Directed by: David Cronenberg.
Written by: David Cronenberg based on the novel by William S. Burroughs.
Starring: Peter Weller (Bill Lee), Judy Davis (Joan Frost / Joan Lee), Ian Holm (Tom Frost), Julian Sands (Yves Cloquet), Roy Scheider (Dr. Benway), Monique Mercure (Fadela), Nicholas Campbell (Hank), Michael Zelniker (Martin), Robert A. Silverman (Hans), Joseph Scoren (Kiki).
On the Criterion Blu-Ray of Naked Lunch, writer-director David Cronenberg (rightly) says that a faithful version of William S. Burroughs classic novel Naked Lunch would cost $100 million and be banned in every country. Burroughs’ book, as brilliant as it, is essentially un-filmable, as it contains so many different outshoots and tangents, so many different characters and places and has chapters that Burroughs has said were written so that they could be read in any order. The last line in the Wikipedia plot summary of the novel is “The book then becomes increasingly disjointed and impressionistic, and finally simply stops.” – Which is pretty much accurate. Filmmakers had tried for years to find a way to adapt Burroughs book, but were never able to get it off the ground. What Cronenberg does is take elements from Burroughs’ novel, elements from other Burroughs’ writing and elements from Burroughs’ life itself, and mixed it up with Cronenberg’s own unique sensibility and the result is one of the strangest, most disturbing films you will probably ever see.
The film stars Peter Weller as Bill Lee – an exterminator living in New York, who along with his wife Joan (Judy Davis) gets addicted to the bug powder that he uses in his job. Eventually, Bill will meet a giant bug who talks out of his ass, who tells him that his wife needs to be killed- and soon after, Bill and Joan will do their “William Tell” routine, that results in Bill shooting his wife in the head (much like the real Burroughs did to his wife). Bill will meet a giant Mugwump (you’ll have to see him to believe him) who “specializes in sexual ambivalence) and flees to Interzone – a strange locale, that somewhat resembles Tangiers, except of course the typewriters there have a mind of their own, and produce intoxicating narcotics when Bill produces something they like – which, of course, is the novel Naked Lunch. More characters enter his life – Tom and Joan Frost (Ian Holm, and Judy Davis again) a pair of, well, something, their strange maid Fadela (Monique Mercure), a homosexual playboy (Julian Sands) and the infamous Dr. Benway (Roy Scheider). There are conspiracies built within conspiracies – and everyone wants the “black meat” of the Brazilian centipede.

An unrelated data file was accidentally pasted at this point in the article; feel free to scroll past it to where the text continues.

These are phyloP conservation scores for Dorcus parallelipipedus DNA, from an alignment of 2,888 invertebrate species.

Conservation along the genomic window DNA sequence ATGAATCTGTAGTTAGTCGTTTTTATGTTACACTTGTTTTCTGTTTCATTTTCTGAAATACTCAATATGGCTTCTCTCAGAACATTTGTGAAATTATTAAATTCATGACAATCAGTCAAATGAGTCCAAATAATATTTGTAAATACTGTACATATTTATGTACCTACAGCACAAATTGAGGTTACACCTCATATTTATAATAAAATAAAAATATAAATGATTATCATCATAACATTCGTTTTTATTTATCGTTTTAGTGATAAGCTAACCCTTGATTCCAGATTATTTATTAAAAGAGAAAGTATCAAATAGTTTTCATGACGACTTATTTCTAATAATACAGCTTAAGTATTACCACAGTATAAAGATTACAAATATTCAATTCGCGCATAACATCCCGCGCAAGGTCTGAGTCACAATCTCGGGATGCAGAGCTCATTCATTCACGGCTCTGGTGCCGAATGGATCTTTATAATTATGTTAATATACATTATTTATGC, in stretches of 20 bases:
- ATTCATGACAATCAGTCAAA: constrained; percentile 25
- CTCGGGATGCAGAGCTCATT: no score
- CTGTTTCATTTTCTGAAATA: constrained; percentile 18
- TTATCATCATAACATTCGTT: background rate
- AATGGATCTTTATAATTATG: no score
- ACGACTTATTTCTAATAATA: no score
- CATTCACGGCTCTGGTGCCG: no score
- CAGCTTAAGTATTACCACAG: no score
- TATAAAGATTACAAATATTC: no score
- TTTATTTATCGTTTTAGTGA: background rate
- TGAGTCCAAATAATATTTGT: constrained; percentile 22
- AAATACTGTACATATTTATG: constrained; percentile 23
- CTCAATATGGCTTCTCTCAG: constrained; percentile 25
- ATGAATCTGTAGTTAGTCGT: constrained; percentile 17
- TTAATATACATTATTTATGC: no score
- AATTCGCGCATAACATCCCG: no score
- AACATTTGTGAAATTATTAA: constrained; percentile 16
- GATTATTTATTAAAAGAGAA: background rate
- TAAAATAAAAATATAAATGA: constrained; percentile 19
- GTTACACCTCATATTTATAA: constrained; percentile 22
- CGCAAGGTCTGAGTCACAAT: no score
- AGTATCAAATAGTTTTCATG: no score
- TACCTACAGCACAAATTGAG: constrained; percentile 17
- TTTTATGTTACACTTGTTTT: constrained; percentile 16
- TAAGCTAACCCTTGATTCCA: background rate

That’s the plot of the movie – kind of – but it doesn’t really give you an idea what the experience of watching Naked Lunch is really like. This is a surreal nightmare of a film, with lots of Cronenberg’s trademarked gross out special effects. Like his work on Videodrome (1983), The Fly (1986) and later eXistenZ (1999), the special effects here are about the melding of technology and biology. The typewriters in the movie are living, breathing, speaking organisms. And that’s just the start – there are other gross out special effects – a deranged sex scene in a birdcage, and another scene where one character takes off a suit – which is essentially a different character of a different gender. Cronenberg has often made movies about identity – about the horrors coming from within not outside forces, and the same is true of Naked Lunch.
It is also a film about writing – and oddly came out the same year as another masterpiece about writing – the Coen Brothers Barton Fink. That film was about a talentless hack who calls himself a writer. Naked Lunch is about a talented writer, who insists he is not a writer. Throughout the movie, Bill Lee is writing what will become Burroughs Naked Lunch – but refers to it all as “reports”. Oddly, Judy Davis plays the doomed muse in both the Coens and Cronenberg’s films – but plays three vastly different characters. Like Miranda Richardson in Cronenberg’s later film Spider (2002), the greatness of Davis’ performance is how she creates two different characters, that still feel as if they share an identity of sorts – if that makes any sense (and after seeing the movie, I think it does). Peter Weller, best known for playing Robocop, delivers a surprising great performance in Naked Lunch in the lead role. He has the same deadpan, monotone that actors often affect when playing Burroughs, as Viggo Mortenson did in On the Road and Ben Foster in Kill Your Darlings recently, but without some of the more overt theatrics those two actors used.
The film is a mind-fuck of a movie as only Cronenberg (or perhaps Lynch) could have made it. Perhaps one day someone will figure out how to make a “straight” version of Burroughs novel – yet I hardly think it would work as a movie – at least not nearly as well as it works as a novel. What Cronenberg did is what more filmmakers should do when confronted with a brilliant, yet difficult novel, and find a way to capture the spirit of the work, filtering it through their own sensibility and coming up with something wholly unique and different. Naked Lunch is like nothing else you’ve seen before – which is appropriate because the novel is like nothing else you’ve ever read before. The two works are startling different – but they share the same DNA.